Performing the Novel: Vocal Poetics of Novelistic Discourse
Ledford, Julian Ainsworth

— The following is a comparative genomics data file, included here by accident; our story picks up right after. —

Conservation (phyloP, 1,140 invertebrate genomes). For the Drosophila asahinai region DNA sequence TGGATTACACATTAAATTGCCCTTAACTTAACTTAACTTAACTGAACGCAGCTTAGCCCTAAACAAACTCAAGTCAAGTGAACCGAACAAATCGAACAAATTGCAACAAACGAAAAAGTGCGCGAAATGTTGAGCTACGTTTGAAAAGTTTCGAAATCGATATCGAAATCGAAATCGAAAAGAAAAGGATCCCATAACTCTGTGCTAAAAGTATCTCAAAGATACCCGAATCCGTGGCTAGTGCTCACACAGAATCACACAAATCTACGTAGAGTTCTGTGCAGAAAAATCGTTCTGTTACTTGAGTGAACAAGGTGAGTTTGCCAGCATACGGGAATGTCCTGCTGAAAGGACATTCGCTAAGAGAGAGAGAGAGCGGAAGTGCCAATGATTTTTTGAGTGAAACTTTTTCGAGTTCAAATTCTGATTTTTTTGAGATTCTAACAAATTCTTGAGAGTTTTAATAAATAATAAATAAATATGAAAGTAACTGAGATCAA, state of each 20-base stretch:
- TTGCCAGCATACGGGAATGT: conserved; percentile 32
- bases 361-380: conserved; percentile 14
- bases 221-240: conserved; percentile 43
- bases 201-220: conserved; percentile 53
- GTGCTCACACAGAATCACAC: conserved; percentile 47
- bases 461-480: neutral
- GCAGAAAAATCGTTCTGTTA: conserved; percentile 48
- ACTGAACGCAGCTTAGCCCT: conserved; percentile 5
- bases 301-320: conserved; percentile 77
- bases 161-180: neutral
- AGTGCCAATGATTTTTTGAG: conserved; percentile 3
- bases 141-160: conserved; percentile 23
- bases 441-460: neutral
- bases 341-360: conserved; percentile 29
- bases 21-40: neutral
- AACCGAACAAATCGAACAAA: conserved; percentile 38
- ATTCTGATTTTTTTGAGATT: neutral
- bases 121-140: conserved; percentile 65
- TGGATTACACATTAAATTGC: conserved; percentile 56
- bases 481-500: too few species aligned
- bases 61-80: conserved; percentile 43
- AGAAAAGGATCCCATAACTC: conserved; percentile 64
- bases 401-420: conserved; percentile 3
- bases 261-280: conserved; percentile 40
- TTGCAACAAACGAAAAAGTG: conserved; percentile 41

This dissertation aims to study the effect that poetics of voice—as relative to vocal performance within the realm of opera—have on the reception of novelistic discourse. Inspired by research done on plurivocality, plurilingualism, and musicality of novelistic discourse, I argue that the reception of novels is so greatly dependent on notions of voice and performance, that a comparative study of opera and the novel would reveal ways in which the reception of both genres could be theorized using similar critical tools. By conceptualizing the historicity of novelistic discourse, with performance and voice as its main markers, I discovered that, though seemingly disparate in their ilk and reception, the opera and the novel—because of their inheritance from oral performance, and the continued inclusion of remnants of this oral past in their separate discourses—allow themselves to be treated along similar lines of critical enquiry. Furthermore, it was discovered that the disappearance of the orator at the site of the early novel coincided with the explosion of literary writing in the nineteenth century. From these discoveries, I concluded that the reader of novelistic discourse plays the defunct role of “orator,” and is to be considered a paradoxical reader, as s/he who performs the text is also s/he who experiences the plural effects of the text’s reception.